Harford Road Bridge in Northeast Baltimore Reopens After Disruptive and Frightening Water Main Break

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Still via Councilman Ryan Dorsey/Twitter

City public works crews have fixed a sizable water main break within the Harford Road Bridge that runs above Herring Run Park.

On Thursday, city officials shut the bridge down after an internal 20-inch water main ruptured. The closure disrupted evening traffic for commuters traveling through the northeast side of the city.

It also spooked plenty of people who saw footage from the scene shared by Councilman Ryan Dorsey, who represents constituents in the area. The video showed water spewing from cracks and holes in the sides and underbelly of the bridge.

Department of Public Works officials tweeted that they expected the thoroughfare to remain closed for all of Friday, telling drivers to plan to take other routes. However, DPW tweeted this morning that the bridge had reopened, with “repairs completed ahead of schedule.”

The structure was built in 1911 and was last rehabilitated in 1921, according to BridgeHunter.com.

The city has been working with the federal government and contractors on plans to replace it since the early 2000’s. Then-Mayor Martin O’Malley had promised residents he would help replace the bridge, but endless delays ensued.

Because the bridge has received a Bridge Sufficiency Rating below 50 — under 40, actually, per the Baltimore Brew — the project is eligible for federal funding, which would pay for 80 percent of the costs. The rest would come from the city.

The city previously applied for federal assistance years ago with a 10-year time limit on starting construction. That timer has since run out, and in the process, the government modified its regulations for stormwater retention, something architecture and engineering firm Whitman, Requardt & Associates, LLP now has to account for in updates to the original plan that it developed for the city.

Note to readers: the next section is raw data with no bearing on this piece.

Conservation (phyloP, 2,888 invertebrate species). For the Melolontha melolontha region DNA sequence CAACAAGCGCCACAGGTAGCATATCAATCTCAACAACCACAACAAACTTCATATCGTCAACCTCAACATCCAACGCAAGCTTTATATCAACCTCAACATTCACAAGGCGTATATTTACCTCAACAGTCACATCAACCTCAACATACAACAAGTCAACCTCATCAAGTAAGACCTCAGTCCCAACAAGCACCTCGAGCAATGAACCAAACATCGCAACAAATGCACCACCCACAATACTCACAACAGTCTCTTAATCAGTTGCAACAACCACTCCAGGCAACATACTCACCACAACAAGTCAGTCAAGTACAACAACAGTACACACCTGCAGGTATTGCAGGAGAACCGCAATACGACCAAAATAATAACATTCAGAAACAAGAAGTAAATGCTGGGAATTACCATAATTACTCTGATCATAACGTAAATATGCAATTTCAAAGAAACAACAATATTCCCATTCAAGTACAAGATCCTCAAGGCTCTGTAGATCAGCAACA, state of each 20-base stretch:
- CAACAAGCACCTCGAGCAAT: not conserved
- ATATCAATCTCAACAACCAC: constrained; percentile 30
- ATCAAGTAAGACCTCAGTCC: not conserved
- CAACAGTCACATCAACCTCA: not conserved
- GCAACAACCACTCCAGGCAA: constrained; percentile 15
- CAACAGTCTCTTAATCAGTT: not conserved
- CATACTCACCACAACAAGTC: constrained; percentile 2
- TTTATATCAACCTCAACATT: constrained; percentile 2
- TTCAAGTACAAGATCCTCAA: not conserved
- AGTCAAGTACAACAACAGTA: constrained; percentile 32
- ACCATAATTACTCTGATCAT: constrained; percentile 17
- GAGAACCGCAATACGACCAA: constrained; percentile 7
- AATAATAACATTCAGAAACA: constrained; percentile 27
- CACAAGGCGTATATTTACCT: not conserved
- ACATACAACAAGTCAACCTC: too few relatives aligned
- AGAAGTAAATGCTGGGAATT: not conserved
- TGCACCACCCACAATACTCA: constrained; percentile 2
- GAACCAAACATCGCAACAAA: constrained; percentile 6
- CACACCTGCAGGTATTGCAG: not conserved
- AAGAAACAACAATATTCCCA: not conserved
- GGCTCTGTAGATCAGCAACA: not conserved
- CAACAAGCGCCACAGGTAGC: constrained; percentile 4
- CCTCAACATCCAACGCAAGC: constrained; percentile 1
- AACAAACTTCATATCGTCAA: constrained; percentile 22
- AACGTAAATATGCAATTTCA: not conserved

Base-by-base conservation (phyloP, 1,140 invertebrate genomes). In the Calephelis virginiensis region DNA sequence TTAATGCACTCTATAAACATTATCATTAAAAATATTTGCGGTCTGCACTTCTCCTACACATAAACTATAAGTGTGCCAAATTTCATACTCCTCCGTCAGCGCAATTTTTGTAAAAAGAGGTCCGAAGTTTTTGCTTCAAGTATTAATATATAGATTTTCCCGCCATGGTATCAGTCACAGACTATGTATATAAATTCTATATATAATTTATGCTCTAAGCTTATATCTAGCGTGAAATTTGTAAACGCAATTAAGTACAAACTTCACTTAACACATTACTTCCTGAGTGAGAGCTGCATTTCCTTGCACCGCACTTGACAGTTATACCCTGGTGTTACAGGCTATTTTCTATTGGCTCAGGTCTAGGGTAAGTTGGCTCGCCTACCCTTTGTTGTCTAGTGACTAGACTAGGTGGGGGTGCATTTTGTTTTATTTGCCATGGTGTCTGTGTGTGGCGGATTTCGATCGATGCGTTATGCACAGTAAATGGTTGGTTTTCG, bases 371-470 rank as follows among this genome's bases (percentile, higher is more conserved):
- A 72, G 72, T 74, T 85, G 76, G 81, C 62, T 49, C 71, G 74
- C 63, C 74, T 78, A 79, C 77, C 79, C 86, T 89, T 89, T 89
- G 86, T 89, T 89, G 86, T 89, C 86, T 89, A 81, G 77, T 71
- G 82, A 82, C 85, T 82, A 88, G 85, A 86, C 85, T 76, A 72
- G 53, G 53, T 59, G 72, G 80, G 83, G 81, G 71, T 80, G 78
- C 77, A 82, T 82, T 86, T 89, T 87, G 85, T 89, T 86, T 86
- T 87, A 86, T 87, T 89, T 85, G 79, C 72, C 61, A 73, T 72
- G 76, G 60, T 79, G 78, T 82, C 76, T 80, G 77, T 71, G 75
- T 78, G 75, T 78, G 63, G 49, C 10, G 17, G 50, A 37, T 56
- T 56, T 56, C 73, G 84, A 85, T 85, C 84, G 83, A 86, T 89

The city has been working with Whitman, Requardt & Associates since the early days of the project, with costs continuing to rise for every planned adjustment. So far, the firm has drawn up design plans for a replacement bridge, analyzed traffic patterns, water resources and the rock structures surrounding the bridge area and conducted an environmental evaluation, according to its website.

The firm’s renderings and description of the planned replacement bridge indicate it will be a four-lane passageway with bike lanes on each side, and will have “upgraded utilities, lighting, traffic signals, traffic signing and marking, as well as new storm water management facilities and improved landscaping elements.”

January Board of Estimates minutes show the Department of Transportation recently paid the firm nearly $482,000 for additional planning work on a pedestrian passageway and other design modifications to adhere to those new federal environmental stormwater retention guidelines, as well as other work.

According to the Harford Park Community Association, a nonprofit representing homeowners in the nearby neighborhood that straddles the city-Baltimore County line, construction was originally supposed to begin in summer 2015, but was delayed.

Baltimore City Department of Transportation spokeswoman Adrienne Barnes said the City “plans to release a set of documents for contractors to bid upon this fall” once it receives funding approval from the Maryland State Highway Administration and the Federal Highway Administration.

Construction would begin in spring of 2018, she said.

Once it starts, that work will close the bridge for between 18 months and two years, according to the Harford Park Community Association.

Councilman Dorsey has been running an equally humorous and informative “Harford Road Bridge” Facebook page, a member of his staff confirmed. In addition to a poignant description of the crumbling structure – “I’m a bridge. I live in Herring Run Park. I’m 105 years old, which is a miracle, cause I was supposed to be dead at 70.” – Dorsey has been offering his constituents regular updates about the project.

According to his most recent one, work cannot begin “until BGE has finished relocation of the gas line” running under the bridge, which will coincide with when the city reapplies for federal funding to help pay for the project.

Via Twitter, Dorsey said on Friday that BGE should finish its work on that line in November of this year.

After the recent water main break, the councilman said he “questioned [the] City bridge chief hard today and was assured in no uncertain terms that the bridge is safe at present.”

This story has been updated with comment from the Baltimore City Department of Transportation and Councilman Ryan Dorsey.

Ethan McLeod
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